Tiata's brave death and Sandoval's grief
        Page 228
        Page 229
        Page 230
        Page 231
        Page 232
        Page 233
        Page 234
        Page 235
    The conquerors are besieged in their quarters
        Page 236
        Page 237
        Page 238
        Page 239
        Page 240
        Page 241
        Page 242
        Page 243
        Page 244
    A battle in mid-air
        Page 245
        Page 246
        Page 247
        Page 248
        Page 249
        Page 250
        Page 251
        Page 252
    The glorious triumph of Tlalco
        Page 253
        Page 254
        Page 255
        Page 256
        Page 257
        Page 258
        Page 259
        Page 260
        Page 260a
    Cuitlahua defies the conquerors
        Page 261
        Page 262
        Page 263
        Page 264
        Page 265
        Page 266
        Page 267
        Page 268
        Page 269
    The retreat from Tenochtitlan
        Page 270
        Page 271
        Page 272
        Page 273
        Page 274
        Page 275
        Page 276
        Page 277
        Page 278
    A night of fighting, despair, and death
        Page 279
        Page 280
        Page 281
        Page 282
        Page 283
        Page 284
        Page 285
        Page 286
    Marina is lost and saved
        Page 287
        Page 288
        Page 289
        Page 290
        Page 291
        Page 292
        Page 293
        Page 294
        Page 294a
        Page 295
    Sorrow turned into joy, and darkness into light
        Page 296
        Page 297
        Page 298
        Page 299
        Page 300
        Page 301
        Page 302
        Page 303
    The desperate battle of Otampan
        Page 304
        Page 305
        Page 306
        Page 307
        Page 308
        Page 309
        Page 310
        Page 311
    Victory snatched from defeat
        Page 312
        Page 313
        Page 314
        Page 315
        Page 316
        Page 317
        Page 318
    Once more in the Mexican valley
        Page 319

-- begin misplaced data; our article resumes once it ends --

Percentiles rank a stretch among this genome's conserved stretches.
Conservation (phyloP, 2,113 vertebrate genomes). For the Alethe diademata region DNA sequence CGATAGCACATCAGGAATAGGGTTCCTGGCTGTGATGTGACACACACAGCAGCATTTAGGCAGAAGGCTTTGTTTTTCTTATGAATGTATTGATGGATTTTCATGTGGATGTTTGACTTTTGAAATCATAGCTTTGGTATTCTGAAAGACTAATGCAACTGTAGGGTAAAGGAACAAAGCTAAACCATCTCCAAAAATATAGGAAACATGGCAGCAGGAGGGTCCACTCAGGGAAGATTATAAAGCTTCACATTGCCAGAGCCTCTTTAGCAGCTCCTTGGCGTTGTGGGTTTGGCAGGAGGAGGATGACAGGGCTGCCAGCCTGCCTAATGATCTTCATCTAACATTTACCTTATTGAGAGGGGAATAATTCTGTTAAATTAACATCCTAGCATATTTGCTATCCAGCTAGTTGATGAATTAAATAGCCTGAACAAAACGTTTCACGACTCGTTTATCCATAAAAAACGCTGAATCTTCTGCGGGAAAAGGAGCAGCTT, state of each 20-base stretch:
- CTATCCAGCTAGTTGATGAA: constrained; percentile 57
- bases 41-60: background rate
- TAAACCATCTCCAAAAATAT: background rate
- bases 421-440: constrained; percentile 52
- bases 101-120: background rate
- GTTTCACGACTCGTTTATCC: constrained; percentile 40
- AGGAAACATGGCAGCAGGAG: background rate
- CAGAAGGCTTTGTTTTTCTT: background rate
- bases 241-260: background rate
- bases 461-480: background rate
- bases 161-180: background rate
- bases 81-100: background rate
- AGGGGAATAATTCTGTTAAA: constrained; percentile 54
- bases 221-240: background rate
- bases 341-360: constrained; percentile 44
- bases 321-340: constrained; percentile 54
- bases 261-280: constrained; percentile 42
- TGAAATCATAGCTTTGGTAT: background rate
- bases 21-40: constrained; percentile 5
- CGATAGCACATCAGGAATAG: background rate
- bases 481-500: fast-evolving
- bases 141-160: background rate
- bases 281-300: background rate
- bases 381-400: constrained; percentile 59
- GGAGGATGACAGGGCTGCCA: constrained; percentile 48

Page 320
        Page 321
        Page 322
        Page 323
        Page 324
        Page 325
        Page 326
        Page 327
    Launching the first American warships
        Page 328
        Page 329
        Page 330
        Page 331
        Page 332
        Page 333
        Page 334
        Page 334a
        Page 335
    Alderete's fatal error
        Page 336
        Page 337
        Page 338
        Page 339
        Page 340
        Page 341
        Page 342
        Page 343
        Page 344
    Final overthrow of the Aztec gods
        Page 345
        Page 346
        Page 347
        Page 348
        Page 349
        Page 350
        Page 351
        Page 352
        Advertising 1
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    Back Cover
        Back Cover 1
        Back Cover 2
Full Text









Author of "Wakulla;" "The Flamingo weatherr; "Derrick Sterling;"
"The Golden Days of '49;" The Mate" Series, &c.






CHAP. Page

TITLAN, ... . 166

CHAP. Page


RIVAL, ........ ..... .219







LIGHT, .. .. . . . .296





TAIN, ......... .Frontis. 139

AWAY, ....... .. . 25




DEVIL'S FACE," . . . 261

THE RESCUE OF MARINA,.. . .. .... 295

PEDESTAL, . . 335




GHT had fallen on the island-city of Ten-
ochtitlan, the capital of Anahuac, and the
splendid metropolis of the Western world.
The evening air was heavy with the scent of myriads
of flowers which the Aztec people loved so well, and
which their religion bade them cultivate in lavish pro-
fusion. From every quarter came the sounds of feast-
ing, of laughter, and of music. The numerous canals
of salt-water from the broad lake that washed the
foundations of the city on all sides, were alive with
darting canoes filled with gay parties of light-hearted
revellers. In each canoe burned a torch of sweet-
scented wood, that danced and flickered with the
motions of the frail craft, its reflection broken by


the ripples from hundreds of dipping paddles. Even
far out on the placid bosom of the lake, amid the fairy-
like chinampas, or tiny floating islands, the twinkling
canoe-lights flitted like gorgeous fire-flies, paling the